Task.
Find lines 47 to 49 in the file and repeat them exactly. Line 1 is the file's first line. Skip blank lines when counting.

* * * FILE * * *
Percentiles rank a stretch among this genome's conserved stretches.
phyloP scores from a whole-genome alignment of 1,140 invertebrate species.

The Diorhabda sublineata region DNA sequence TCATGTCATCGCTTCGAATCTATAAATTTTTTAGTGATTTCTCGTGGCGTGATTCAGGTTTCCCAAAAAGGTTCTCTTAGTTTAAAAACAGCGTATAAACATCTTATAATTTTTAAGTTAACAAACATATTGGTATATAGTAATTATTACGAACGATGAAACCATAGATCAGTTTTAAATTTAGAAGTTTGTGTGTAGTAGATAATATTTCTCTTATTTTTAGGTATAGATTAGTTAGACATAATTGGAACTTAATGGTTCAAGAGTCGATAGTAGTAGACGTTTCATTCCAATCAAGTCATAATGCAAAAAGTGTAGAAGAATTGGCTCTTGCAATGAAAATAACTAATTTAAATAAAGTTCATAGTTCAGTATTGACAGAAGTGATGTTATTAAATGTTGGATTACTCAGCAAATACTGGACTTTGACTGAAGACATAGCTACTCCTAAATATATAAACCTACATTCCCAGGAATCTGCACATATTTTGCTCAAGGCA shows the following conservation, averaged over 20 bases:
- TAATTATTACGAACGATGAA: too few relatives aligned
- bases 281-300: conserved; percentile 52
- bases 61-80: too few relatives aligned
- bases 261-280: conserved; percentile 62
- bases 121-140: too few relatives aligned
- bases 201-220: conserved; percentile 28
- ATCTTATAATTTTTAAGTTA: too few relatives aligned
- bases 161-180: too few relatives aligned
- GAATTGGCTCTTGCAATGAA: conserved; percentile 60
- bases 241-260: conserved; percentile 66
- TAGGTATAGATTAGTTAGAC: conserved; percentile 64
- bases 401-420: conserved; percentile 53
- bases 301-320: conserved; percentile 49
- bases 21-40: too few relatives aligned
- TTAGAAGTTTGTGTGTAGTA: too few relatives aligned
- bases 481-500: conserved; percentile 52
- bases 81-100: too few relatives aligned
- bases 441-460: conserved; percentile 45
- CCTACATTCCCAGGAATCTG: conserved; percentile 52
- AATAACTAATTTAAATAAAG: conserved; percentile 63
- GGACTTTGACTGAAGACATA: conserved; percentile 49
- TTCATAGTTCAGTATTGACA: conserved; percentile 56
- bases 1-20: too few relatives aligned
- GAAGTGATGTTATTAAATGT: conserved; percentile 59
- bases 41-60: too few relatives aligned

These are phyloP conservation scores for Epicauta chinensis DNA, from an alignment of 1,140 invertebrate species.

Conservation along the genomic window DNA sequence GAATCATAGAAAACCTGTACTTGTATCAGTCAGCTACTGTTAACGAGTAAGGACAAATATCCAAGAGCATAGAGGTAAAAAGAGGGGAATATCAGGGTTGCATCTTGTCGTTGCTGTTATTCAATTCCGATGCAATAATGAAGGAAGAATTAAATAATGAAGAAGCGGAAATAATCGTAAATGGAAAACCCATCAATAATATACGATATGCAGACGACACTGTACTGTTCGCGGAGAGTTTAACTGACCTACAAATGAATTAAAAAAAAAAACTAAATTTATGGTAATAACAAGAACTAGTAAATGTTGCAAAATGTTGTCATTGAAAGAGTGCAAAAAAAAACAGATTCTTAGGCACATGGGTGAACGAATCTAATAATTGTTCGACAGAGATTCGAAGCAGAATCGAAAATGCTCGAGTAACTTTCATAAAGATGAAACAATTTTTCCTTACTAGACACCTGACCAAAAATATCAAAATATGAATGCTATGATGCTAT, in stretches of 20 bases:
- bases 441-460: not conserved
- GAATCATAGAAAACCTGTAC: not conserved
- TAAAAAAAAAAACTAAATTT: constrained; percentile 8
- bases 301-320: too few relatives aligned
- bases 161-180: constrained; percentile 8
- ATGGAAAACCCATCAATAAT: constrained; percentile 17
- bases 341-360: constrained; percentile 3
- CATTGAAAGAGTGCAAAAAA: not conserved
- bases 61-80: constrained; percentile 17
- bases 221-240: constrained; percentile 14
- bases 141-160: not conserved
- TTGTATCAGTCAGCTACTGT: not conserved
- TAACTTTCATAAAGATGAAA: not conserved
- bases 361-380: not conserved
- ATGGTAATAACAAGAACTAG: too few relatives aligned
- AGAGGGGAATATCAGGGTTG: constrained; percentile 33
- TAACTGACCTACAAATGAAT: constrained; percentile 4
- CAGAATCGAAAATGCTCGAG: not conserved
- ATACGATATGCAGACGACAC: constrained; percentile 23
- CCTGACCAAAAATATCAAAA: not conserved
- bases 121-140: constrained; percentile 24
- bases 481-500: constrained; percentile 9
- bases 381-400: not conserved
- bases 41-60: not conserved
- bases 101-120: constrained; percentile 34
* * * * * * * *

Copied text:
- TAACTGACCTACAAATGAAT: constrained; percentile 4
- CAGAATCGAAAATGCTCGAG: not conserved
- ATACGATATGCAGACGACAC: constrained; percentile 23